For believers in sound money like me, that's something of a gloomy prospect.

As for the rest of the world, the prospects for higher interest rates don't look too good, either.

However, on Monday I did catch a glimmer of light when it was announced the Bank of England's new Governor is going to be Mark Carney, the former head of the Bank of Canada.

Now I'll be the first to admit that, at first glance, Carney doesn't look too promising.

He did, after all, spend 13 years at Goldman Sachs (NYSE: GS). And we all know the track record of Goldman Sachs has been nothing short of appalling.

The bank itself made a bundle by shorting the housing market on the way down and persuaded its alumnus Hank Paulson to bail out its dodgy AIG credit default swaps with $13 billion of taxpayer money.

However, the truth is Carney has been out of Goldman since 2004, and his track record at the Bank of Canada has been very good indeed.

To Carney's credit, he didn't cut interest rates as far as the Fed and has actually raised them part of the way back. What's more, Carney only did $20 billion of "quantitative easing" bond purchases in 2009, at the height of the crisis, and has since sold the extra bonds back to the market.

In the aftermath, Canada's economy has notably outperformed the U.S. economy over the last five years, and continues to do so even though house prices there are currently looking wobbly.

Ben Bernanke could learn a thing or two here.

A Shrewd Central Banker
At the Bank of Canada, Carney has not been responsible for detailed bank regulation, but there's a considerable "nod and a wink" responsibility for the Canadian banking system, which was notably free of the 2008 disasters that afflicted U.S. banks.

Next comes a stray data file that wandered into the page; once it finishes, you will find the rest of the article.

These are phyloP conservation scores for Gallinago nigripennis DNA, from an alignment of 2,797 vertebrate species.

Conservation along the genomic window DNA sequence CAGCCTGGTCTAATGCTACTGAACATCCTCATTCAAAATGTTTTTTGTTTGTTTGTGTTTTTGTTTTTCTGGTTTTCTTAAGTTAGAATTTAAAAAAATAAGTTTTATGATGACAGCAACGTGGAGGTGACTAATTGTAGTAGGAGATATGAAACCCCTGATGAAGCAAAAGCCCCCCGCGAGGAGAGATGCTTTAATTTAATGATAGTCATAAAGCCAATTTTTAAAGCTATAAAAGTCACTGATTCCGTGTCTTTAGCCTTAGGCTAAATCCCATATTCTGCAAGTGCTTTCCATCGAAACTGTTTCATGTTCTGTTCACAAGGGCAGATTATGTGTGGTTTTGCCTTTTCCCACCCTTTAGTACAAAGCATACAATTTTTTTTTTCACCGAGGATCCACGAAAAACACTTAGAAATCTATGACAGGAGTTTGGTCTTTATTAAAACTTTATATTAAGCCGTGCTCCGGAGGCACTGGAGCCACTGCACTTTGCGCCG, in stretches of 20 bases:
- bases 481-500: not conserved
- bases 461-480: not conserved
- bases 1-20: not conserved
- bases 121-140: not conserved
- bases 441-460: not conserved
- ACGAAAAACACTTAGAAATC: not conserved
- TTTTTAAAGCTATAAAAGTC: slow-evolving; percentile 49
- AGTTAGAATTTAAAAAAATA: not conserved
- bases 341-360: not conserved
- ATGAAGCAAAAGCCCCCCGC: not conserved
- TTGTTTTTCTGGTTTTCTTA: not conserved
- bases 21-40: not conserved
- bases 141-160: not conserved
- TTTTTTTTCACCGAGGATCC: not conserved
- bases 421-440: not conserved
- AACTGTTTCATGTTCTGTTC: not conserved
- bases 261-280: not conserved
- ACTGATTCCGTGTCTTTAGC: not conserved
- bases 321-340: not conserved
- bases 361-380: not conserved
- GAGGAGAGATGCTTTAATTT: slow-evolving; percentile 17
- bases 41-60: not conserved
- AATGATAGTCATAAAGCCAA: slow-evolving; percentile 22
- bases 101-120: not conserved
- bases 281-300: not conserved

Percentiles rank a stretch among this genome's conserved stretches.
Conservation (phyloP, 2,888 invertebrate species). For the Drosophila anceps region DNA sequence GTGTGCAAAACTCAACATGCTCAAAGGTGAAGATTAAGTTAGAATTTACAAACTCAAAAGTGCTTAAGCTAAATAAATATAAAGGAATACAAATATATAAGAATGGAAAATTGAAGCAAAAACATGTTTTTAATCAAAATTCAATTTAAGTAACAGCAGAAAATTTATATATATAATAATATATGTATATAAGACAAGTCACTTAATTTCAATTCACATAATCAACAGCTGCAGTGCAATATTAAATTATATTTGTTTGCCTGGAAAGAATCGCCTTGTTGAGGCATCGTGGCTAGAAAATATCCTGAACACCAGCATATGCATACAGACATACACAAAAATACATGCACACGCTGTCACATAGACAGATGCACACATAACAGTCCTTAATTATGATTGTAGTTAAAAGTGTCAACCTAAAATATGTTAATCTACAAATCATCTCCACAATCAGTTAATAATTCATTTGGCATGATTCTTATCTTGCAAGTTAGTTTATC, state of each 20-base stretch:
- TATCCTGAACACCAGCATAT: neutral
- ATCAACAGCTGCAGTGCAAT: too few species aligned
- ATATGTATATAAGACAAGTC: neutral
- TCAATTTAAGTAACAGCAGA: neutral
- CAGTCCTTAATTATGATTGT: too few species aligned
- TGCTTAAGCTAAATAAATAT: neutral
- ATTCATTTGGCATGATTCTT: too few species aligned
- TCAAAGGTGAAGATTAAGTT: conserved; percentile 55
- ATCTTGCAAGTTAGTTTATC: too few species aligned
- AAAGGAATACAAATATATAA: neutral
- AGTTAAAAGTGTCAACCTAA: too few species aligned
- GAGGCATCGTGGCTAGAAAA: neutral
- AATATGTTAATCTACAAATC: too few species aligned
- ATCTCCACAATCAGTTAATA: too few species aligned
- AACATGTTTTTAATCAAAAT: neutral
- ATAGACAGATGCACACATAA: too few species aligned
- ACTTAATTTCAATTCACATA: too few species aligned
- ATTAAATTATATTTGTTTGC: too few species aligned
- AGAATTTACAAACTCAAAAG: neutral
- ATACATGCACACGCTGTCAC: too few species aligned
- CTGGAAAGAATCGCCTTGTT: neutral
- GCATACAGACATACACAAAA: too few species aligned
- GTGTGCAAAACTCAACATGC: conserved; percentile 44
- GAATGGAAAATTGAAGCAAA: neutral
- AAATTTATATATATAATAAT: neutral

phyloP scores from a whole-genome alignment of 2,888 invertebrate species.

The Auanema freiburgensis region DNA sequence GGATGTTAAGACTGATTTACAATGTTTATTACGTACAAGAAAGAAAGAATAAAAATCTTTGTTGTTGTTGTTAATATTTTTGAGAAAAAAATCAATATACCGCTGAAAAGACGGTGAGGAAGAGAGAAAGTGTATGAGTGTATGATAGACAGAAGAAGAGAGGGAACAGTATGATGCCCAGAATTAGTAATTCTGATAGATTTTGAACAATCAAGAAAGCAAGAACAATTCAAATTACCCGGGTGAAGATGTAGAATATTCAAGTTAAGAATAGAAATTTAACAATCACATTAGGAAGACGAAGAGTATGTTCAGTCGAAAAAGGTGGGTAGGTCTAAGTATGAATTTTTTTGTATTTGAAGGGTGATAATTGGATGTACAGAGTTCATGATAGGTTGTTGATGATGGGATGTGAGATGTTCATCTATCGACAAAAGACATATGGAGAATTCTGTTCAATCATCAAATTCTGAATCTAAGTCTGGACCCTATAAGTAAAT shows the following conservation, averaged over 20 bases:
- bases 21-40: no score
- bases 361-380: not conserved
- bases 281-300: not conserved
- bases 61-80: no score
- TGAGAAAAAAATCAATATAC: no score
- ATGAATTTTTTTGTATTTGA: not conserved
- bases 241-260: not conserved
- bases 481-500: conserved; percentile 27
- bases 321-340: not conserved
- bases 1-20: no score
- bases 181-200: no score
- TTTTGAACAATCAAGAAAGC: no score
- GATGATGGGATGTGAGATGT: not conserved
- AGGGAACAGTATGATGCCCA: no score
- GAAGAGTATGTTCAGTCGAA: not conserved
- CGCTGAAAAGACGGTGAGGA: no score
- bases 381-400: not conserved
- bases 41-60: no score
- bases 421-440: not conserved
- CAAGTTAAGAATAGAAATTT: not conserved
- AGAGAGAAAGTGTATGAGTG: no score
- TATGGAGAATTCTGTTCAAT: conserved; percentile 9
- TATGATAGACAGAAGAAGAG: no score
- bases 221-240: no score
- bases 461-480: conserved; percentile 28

Indeed, the Canadian banking system remains much less likely than the U.S. system to take the global economy down with it, since the largest Canadian bank, Royal Bank of Canada (NYSE: RY) has only $757 billion in assets. Compare that with JP Morgan Chase's (NYSE: JPM) $2.3 trillion.

Carney should thus be an improvement on other current central bankers in two respects; he will keep the banking system better under control, and he will follow a less extreme monetary policy.

Current Bank of England Governor Mervyn King has been worse than Bernanke in some respects, funding almost the entire British government's borrowing requirement, even though British inflation has touched 5% and even at today's 2.7% is well above the Bank's nominal target.

For Americans, this may not seem to matter.

After all, Britain's economy is not much bigger than Canada's and only one-sixth the size of the U.S. economic behemoth. As investors, most of us probably have more investments in Canada, which has a very interesting range of mining and energy companies, than we do in the slow-growth economy of Britain.

The difference is not in the pink knee-breeches worn by the Bank of England's doormen, but in the City of London, which remains on some measures the world's largest financial center.

When the world's central bankers meet, the Bank of England Governor is given a place at the top table, along with the President of the European Central Bank and Ben Bernanke.